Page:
Yelpaala will provide mentorship and support to YSPH faculty and students interested in health equity, digital health, and global health. He also will assist in the development of innovation and entrepreneurship initiatives at YSPH in collaboration with other programs across Yale.
Lastly, Yelpaala will develop case studies focused on health equity and innovation in both the nonprofit and for-profit sectors that can be used as case-based learning models.
During a recent visit to campus, Yelpaala said it was exciting to see students and faculty enthusiastic about public health innovation and entrepreneurship.
“I’ve met with so many students who are enthusiastic about these themes,” Yelpaala said. “And I want to emphasize that I’ll be talking about both nonprofit and for-profit models. What I'm hoping to do is expose people to the pros and cons of each approach. Whatever pathway they choose, I'm hoping that I can give them some guidance on what to expect and how they can be impactful.”
Yelpaala currently holds several health equity and digital inclusion advisory roles. He was recently appointed a member of the External Equity and Innovation Advisory Board for the American Medical Association. In early 2021, Colorado Governor Jared Polis appointed him to serve on the Colorado eHealth Commission. He is now the chair of the commission, which governs all health IT for the state of Colorado, with a focus on equitable innovation that serves all Coloradans.
When asked what advice he gives people stepping into the innovation space, Yelpaala offered three insights:
- Never lose sight of what communities identify as their needs. “As public health practitioners, we must balance best practices in public health and science with what communities identify as their pressing priorities,” he said. “We should anchor ourselves in community-driven public health models.”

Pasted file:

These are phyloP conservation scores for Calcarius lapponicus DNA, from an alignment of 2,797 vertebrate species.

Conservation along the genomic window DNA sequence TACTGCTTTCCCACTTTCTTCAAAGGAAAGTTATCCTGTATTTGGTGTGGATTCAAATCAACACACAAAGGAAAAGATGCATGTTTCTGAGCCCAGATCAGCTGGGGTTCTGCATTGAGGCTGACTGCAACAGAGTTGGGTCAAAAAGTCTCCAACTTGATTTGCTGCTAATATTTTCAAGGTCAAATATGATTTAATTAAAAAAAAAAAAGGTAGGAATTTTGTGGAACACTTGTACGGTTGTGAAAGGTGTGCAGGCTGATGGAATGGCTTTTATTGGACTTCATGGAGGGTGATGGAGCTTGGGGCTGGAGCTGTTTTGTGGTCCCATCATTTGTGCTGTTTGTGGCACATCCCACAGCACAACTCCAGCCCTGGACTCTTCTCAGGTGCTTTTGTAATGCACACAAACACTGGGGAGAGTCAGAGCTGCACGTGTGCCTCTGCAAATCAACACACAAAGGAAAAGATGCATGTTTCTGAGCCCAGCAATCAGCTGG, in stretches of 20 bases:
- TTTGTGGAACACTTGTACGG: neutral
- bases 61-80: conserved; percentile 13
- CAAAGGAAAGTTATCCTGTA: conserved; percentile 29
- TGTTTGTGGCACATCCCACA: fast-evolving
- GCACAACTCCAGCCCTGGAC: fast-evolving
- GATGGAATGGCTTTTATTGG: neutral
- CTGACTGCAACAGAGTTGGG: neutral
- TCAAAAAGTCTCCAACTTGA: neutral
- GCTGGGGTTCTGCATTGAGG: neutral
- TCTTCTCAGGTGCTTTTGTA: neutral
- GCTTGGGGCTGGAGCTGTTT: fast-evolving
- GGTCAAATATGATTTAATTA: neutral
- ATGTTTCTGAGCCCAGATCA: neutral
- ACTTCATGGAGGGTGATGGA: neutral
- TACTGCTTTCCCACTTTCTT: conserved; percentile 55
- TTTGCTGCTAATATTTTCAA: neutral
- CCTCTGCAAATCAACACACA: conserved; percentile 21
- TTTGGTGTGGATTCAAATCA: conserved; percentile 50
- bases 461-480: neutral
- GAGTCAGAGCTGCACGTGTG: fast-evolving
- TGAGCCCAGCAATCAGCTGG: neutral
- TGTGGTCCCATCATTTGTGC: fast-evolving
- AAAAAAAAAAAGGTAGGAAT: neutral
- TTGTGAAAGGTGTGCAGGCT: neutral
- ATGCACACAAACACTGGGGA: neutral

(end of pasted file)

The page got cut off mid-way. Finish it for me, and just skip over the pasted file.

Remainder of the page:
- Center equity in everything you do from the beginning as opposed to thinking about equity as something to address after achieving initial success and scale. This will help ensure that you work towards equitable outcomes and not just equal access.
- No matter how great our intentions may be, if we can’t build sustainable financial models, we cannot sustain the work. We need to figure out ways to finance the important work we do and that will look different in nonprofit models versus private sector, for-profit models.
Always an active and engaged YSPH alumnus, Yelpaala served for eight years (2014-2021) on the Yale School of Public Health Leadership Council and chaired its Strategy Committee. Prior to Yale, he received a Bachelor of Arts with Honors in Economics Public Health from Brown University in 2002. Yelpaala lives in Denver with his partner, Sara (Shamos) Yelpaala, a 2007 graduate of YSPH, their children, Desmond (13) and Eliana (10), and their 2 dogs, Aika and Oakley. Sara Yelpaala is a health strategy and communications expert with 20 years of experience in digital health, complex client program delivery, and global public health.